Already, each of us are working in our own countries or in Afghanistan or Iraq or other parts of the broader Middle East and North Africa on issues that are important to us. Cherie Blair has met with judges and -- female judges and barristers in some of the Arab countries. Madame Chirac has started a hospital in Kabul, a women's and children's hospital in Kabul. All of you know how I've worked for years for literacy and have continued to work for education for the children and the women of Afghanistan in Iraq.
We've had a really great time with each other. We feel like we're always all in the same club. Our husbands are elected leaders of very prosperous countries and we feel a very sincere responsibility to help other countries because of the many advantages we have from being citizens of the countries that we're citizens of.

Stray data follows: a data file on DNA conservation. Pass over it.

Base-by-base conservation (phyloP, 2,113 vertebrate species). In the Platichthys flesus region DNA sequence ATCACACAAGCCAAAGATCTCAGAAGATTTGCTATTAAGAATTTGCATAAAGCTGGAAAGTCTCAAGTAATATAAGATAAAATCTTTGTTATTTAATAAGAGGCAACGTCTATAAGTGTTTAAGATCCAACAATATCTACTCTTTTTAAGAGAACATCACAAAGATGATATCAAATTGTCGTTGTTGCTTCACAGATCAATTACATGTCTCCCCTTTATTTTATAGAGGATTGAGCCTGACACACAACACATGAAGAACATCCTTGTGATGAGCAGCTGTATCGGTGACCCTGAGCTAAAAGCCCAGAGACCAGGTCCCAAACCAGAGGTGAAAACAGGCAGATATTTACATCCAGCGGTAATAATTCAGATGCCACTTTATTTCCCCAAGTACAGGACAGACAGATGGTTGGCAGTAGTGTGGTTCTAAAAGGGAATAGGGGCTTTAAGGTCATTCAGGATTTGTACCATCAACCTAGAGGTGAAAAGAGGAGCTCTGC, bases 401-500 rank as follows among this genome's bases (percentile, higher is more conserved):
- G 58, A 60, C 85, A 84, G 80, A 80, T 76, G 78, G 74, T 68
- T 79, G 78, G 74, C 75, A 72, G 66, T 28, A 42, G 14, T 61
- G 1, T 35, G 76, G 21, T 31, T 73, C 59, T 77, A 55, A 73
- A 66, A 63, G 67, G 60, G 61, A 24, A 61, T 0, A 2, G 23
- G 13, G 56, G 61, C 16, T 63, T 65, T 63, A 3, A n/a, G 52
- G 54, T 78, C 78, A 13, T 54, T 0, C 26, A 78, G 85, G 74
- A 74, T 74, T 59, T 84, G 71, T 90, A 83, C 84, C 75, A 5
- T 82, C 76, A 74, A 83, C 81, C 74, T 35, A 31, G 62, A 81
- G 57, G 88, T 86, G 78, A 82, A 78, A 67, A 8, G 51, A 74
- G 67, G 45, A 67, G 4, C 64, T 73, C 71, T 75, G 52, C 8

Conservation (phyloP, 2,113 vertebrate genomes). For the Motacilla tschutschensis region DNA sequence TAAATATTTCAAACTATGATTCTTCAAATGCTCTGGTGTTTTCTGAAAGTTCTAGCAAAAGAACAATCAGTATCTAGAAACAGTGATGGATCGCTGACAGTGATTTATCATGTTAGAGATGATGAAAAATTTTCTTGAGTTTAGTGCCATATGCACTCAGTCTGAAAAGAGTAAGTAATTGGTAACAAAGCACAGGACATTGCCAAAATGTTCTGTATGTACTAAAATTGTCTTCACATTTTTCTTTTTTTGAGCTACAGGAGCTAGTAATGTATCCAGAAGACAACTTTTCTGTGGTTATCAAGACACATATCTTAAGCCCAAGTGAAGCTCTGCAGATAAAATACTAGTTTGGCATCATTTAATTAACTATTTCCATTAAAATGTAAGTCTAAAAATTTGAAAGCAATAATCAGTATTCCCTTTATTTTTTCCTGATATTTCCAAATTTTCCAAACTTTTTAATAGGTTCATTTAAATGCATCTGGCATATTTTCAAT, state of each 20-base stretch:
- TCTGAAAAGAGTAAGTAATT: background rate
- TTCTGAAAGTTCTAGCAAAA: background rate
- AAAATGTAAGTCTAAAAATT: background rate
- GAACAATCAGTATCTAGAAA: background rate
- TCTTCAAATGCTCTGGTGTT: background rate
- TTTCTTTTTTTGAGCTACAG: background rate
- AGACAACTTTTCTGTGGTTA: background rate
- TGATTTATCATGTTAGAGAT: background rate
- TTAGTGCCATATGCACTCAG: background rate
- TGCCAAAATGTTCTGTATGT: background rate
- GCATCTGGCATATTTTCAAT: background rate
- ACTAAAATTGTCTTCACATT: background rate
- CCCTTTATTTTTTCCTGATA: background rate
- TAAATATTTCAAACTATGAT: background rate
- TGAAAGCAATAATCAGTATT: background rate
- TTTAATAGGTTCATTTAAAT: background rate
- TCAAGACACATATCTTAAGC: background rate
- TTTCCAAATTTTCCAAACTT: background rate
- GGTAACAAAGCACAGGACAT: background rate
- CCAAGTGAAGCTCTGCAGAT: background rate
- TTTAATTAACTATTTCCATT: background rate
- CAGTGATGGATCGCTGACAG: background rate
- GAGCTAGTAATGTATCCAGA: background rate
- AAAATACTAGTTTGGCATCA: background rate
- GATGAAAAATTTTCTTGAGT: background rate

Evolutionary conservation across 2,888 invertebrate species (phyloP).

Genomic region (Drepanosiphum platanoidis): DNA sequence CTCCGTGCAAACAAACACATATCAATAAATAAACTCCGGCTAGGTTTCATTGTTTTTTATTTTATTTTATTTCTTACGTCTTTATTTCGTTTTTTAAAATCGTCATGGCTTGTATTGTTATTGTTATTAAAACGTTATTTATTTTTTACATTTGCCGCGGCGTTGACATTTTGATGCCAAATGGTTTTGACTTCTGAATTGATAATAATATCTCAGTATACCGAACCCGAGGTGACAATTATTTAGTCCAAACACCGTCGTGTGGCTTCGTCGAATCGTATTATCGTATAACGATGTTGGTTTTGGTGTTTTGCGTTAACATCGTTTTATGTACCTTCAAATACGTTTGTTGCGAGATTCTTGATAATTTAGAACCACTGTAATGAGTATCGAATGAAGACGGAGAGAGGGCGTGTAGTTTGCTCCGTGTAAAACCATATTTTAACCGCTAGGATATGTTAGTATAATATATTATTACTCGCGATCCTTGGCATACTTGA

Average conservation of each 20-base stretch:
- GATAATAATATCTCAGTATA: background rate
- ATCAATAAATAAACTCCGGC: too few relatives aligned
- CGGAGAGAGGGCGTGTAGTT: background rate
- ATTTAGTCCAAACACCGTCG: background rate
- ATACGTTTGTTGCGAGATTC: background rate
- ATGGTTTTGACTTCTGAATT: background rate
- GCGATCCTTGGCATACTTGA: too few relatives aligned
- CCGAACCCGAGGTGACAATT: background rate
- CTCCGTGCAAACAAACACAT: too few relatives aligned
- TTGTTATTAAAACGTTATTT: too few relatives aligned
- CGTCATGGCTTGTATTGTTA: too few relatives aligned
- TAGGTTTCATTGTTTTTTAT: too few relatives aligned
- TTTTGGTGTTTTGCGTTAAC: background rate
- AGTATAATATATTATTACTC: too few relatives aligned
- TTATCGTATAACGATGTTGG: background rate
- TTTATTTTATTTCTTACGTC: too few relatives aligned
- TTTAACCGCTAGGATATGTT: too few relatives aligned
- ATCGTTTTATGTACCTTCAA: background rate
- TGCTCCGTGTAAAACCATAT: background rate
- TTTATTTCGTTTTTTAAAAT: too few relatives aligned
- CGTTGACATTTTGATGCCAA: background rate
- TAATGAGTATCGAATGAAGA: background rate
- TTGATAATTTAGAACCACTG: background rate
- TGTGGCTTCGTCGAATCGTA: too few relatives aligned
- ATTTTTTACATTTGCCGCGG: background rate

So I'll be glad to take any of your questions now. Any questions? What about one from Dallas?
Q If I could, Mrs. Bush, it's been a rather historic --
MRS. BUSH: That's right.
Q -- the passing of President Reagan as well as the summit and all. And I understand both the President and his father will be delivering eulogies on Friday. Do you know, have they talked about what they might say, shared reminiscences or anything like that?
MRS. BUSH: I don't think they have talked to each other. I don't think they've had a chance because the President is busy here. He talked to his dad as soon as we got here, before the other world leaders got here. But I don't think they really discussed what they were going to talk about at the eulogy.